Most New Zealanders can expect to retire at 65 and be able to draw their KiwiSaver savings. However, the current law doesn't recognise Kiwis with a chronic illness or health condition that mean they're unlikely to live until 65. This could prevent some kiwisavers from accessing the funds they have built-up.
National's List MP Nicola Willis says, "My concern is that at the moment KiwiSaver just isn't fair for people who have life-shortening conditions. The rules for KiwiSaver prevent you from accessing your funds until you're 65."
Malcolm Maholland, alongside his wife Wiki who suffers from terminal breast cancer, has seen first-hand the urgency needed to support people with a life threatening illness or condition.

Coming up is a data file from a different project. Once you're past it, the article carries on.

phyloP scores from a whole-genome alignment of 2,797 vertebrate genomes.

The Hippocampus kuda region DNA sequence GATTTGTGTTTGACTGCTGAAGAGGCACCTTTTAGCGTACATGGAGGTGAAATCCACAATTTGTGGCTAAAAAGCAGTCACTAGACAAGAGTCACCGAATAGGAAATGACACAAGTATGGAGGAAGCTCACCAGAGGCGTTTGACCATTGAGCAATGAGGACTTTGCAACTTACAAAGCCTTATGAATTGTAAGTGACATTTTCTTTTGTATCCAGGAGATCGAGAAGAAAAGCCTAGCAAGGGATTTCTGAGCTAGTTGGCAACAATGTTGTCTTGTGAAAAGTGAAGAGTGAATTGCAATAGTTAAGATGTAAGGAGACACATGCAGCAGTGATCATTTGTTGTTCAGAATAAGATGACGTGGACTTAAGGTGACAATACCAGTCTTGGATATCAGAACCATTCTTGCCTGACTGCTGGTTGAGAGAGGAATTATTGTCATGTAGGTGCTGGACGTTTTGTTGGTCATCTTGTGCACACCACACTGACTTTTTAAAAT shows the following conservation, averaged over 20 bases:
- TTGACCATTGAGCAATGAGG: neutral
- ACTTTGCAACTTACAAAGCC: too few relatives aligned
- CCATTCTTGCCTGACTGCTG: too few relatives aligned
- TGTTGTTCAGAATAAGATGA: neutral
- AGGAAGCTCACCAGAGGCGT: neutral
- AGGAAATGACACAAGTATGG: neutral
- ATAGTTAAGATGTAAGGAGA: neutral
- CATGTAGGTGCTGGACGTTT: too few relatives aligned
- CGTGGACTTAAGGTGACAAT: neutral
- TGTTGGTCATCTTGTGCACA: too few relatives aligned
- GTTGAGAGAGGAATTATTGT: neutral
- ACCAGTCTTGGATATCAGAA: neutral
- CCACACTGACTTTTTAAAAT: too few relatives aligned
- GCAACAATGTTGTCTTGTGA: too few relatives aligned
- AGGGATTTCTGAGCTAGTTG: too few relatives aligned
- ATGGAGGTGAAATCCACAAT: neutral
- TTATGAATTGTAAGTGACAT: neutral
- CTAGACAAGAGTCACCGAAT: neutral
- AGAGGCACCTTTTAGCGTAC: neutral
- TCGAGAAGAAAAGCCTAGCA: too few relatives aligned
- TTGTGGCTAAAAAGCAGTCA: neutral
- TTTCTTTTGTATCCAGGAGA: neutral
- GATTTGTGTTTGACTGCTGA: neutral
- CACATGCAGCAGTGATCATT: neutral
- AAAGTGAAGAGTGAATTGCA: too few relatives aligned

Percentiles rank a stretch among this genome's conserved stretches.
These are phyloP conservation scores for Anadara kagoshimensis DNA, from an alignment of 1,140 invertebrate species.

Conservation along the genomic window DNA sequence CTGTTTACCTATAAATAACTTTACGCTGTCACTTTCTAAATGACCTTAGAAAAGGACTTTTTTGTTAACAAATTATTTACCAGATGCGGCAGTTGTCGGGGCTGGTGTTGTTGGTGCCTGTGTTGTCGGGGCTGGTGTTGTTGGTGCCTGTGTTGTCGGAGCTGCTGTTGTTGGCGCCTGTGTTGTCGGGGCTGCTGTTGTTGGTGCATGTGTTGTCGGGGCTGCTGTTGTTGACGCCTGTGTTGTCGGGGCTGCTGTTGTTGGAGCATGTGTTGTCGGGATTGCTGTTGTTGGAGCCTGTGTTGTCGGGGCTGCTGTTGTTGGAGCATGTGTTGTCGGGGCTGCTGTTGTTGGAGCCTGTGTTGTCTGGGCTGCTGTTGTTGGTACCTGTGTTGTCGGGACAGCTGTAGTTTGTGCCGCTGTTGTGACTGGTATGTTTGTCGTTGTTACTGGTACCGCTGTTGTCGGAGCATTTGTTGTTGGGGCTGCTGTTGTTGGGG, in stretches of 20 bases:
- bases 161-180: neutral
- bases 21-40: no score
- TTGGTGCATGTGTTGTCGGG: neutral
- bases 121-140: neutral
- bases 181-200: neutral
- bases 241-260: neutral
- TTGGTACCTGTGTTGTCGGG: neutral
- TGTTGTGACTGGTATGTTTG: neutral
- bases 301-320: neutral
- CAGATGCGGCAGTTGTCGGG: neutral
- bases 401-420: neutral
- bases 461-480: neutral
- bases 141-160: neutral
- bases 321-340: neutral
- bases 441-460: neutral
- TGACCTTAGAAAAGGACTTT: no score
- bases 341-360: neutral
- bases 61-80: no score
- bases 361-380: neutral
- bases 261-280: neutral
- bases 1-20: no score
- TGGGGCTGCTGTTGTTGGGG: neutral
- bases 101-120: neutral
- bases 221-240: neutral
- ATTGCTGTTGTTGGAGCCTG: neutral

Maholland says, "I think people who need the funds and when they need them they should be able to access them and if that is not the case then the legislation should change. So, in our experience with my wife Wiki...she was able to cash in her KiwiSaver because she produced evidence that she had a terminal disease.
"But when you have somebody with a chronic illness who in all likelihood won't reach the age of 65 then yes absolutely the law should change."
In a written statement to Te Ao Māori News, Commerce and Consumer Affairs Minister Kris Faafoi's office says, "We confirmed last year we would make changes because we want KiwiSaver to work for all New Zealanders. We are looking at changes to ensure New Zealanders born with congenital conditions that are life-shortening can benefit from their KiwiSaver."
The minister's office have not given a timeline as to when the changes will be made.
"My bill would add a new category, if you have a life shortening condition and I think the same mechanism could be applied," says WIllis, "That's why i'm so disappointed the Minister Kris Faafoi hasn't acted sooner."
Faafoi has also hinted the Labour-led government may reintroduce the $1,000 Kiwi Saver kick-start that National canned.